Schools hit reading standard target

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The Independent Online
Reading standards among eight-year-olds in Birmingham, one of the local authority models for the Government's literacy drive, have risen during the last two years.

The city, whose chief education officer is Professor Tim Brighouse, has pioneered school targets and a series of initiatives to spread effective teaching methods. School targets and the spread of good practice are at the heart of the Government's strategy for raising standards disclosed in a White Paper published last week.

In a report to Birmingham's education sub-committee, Professor Brighouse, who is vice-chairman of the Government's new standards task force, points to an improvement in eight-year-olds' reading performance between spring 1995 and this year. However, one in eight city children still has a reading age two or more years below his or her chronological age.

Nearly 2,500 children in 50 representative city primary schools were set tests designed by the National Foundation for Educational Research and marked by their teachers.

The children's raw scores were compared with the scores achieved by children of the same age nationally and then converted into standardised scores. A standard score of 100 represents the national average.

In 1995, the average score by Birmingham children was 93. By spring this year, it was 97.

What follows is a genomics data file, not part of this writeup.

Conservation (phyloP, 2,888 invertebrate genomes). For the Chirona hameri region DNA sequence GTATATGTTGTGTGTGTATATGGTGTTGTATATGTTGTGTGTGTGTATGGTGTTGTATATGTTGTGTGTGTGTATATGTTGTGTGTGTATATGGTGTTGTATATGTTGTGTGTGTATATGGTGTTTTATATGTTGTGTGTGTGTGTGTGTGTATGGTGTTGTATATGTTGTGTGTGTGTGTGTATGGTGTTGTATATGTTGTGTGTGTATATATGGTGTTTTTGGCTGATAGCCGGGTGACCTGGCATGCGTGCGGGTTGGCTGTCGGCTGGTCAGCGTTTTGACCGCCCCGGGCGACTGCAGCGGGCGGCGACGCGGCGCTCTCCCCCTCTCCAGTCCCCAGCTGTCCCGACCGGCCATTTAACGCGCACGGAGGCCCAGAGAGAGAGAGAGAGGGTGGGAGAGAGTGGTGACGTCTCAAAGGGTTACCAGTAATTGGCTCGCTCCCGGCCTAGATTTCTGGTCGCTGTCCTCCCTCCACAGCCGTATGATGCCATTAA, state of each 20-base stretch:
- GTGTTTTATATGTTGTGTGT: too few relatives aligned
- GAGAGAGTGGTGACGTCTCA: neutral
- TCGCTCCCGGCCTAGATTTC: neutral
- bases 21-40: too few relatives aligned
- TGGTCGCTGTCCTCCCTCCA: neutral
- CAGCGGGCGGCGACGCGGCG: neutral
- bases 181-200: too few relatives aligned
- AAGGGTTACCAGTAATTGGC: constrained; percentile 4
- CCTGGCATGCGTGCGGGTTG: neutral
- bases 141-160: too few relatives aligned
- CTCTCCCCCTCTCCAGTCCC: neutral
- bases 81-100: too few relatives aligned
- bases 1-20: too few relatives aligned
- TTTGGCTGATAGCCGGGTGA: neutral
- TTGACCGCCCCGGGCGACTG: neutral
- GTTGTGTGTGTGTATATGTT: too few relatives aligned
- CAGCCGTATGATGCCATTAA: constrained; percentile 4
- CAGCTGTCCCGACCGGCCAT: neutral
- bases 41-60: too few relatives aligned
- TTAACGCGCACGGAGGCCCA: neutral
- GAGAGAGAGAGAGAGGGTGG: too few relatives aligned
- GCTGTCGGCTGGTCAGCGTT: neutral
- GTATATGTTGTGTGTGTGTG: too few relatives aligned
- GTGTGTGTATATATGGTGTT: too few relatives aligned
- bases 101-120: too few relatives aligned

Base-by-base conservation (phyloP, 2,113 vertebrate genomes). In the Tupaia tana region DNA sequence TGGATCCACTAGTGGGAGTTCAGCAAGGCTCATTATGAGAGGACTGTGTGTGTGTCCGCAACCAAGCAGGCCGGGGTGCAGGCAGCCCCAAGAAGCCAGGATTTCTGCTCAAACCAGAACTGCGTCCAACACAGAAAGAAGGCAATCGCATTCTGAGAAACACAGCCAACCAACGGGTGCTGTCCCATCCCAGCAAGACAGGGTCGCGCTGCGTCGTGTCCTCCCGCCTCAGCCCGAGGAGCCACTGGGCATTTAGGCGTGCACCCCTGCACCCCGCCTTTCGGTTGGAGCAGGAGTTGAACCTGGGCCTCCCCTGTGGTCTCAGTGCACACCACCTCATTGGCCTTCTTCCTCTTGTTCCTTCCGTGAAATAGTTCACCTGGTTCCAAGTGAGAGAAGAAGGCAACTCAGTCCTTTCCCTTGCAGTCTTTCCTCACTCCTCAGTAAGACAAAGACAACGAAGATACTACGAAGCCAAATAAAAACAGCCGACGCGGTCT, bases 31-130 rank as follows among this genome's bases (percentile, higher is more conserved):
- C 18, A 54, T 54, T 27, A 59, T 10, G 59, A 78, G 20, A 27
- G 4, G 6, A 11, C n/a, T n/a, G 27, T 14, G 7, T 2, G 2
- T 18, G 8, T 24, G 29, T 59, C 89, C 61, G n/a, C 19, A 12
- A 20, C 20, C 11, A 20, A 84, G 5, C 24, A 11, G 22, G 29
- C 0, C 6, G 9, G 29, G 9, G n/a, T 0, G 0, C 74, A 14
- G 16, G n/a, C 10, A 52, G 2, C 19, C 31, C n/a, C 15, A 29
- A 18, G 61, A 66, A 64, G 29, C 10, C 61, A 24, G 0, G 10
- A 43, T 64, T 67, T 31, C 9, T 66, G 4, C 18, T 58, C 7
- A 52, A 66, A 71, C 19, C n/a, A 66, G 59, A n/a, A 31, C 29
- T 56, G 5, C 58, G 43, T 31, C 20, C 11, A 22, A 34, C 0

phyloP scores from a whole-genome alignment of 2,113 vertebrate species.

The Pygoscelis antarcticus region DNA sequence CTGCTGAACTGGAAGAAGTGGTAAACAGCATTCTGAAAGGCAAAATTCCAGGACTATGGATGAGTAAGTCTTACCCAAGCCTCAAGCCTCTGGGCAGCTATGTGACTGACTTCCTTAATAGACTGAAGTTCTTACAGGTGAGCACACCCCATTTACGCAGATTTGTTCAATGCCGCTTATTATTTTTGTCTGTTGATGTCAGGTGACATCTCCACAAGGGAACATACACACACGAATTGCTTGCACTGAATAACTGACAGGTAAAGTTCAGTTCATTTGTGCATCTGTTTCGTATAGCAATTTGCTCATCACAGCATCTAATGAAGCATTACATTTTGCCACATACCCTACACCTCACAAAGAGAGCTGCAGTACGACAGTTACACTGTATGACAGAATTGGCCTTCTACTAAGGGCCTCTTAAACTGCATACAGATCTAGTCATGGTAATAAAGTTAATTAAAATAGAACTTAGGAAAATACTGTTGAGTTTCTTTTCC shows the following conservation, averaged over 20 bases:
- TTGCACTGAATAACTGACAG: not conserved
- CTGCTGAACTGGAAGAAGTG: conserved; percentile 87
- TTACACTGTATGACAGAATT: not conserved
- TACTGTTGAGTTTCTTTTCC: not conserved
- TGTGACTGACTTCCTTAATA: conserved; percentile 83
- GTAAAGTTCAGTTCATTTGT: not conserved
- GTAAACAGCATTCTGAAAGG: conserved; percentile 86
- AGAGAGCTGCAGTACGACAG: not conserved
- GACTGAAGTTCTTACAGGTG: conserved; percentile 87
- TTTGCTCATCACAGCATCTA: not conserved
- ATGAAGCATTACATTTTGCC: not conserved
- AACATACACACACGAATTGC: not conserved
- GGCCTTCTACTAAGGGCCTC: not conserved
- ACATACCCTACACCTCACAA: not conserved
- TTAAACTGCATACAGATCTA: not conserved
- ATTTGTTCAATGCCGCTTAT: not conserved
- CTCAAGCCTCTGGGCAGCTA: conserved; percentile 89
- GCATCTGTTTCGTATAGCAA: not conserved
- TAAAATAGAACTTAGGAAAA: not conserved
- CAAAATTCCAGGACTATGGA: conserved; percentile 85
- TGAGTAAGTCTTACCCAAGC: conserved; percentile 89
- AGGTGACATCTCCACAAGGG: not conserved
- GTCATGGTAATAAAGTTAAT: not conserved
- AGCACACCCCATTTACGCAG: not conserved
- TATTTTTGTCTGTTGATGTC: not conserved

The report says: "Importantly, most of the improvement has been in reducing the proportion of children in the lowest reading bands."

Two years ago, the city introduced a "primary guarantee" under which schools set their own targets in return for support and funding from the local authority.

There was also "a year of reading" during which schools were encouraged to focus on literacy. Teachers have been offered extra training, and a survey of teaching methods was carried out earlier this year with the results being sent to all primary schools.

Standards have improved for all children, including those from ethnic minorities and those on free school meals. "However, differences still remain with children with first languages other than English and children from disadvantaged backgrounds tending to perform less well."

Children who had received nursery education did better than those who had not.

The report says the results must be treated with caution because this is the first time reading standards in the city have been compared in this way.

National research published recently by the National Foundation for Education Research suggests that reading standards have remained much the same for the last 50 years. There was a slight drop in the late Eighties before they returned to their previous level.

Professor Brighouse said he was delighted with the results which reflected schools' efforts. "However, we are not being complacent. We realise that we are still below the national average and there is work to be done. Targets are being set by schools for the year 2000 in an effort to continue this improvement in reading standards."

Ministers have set a target for 80 per cent of 11-year-olds to reach the expected standard in English by 2002.

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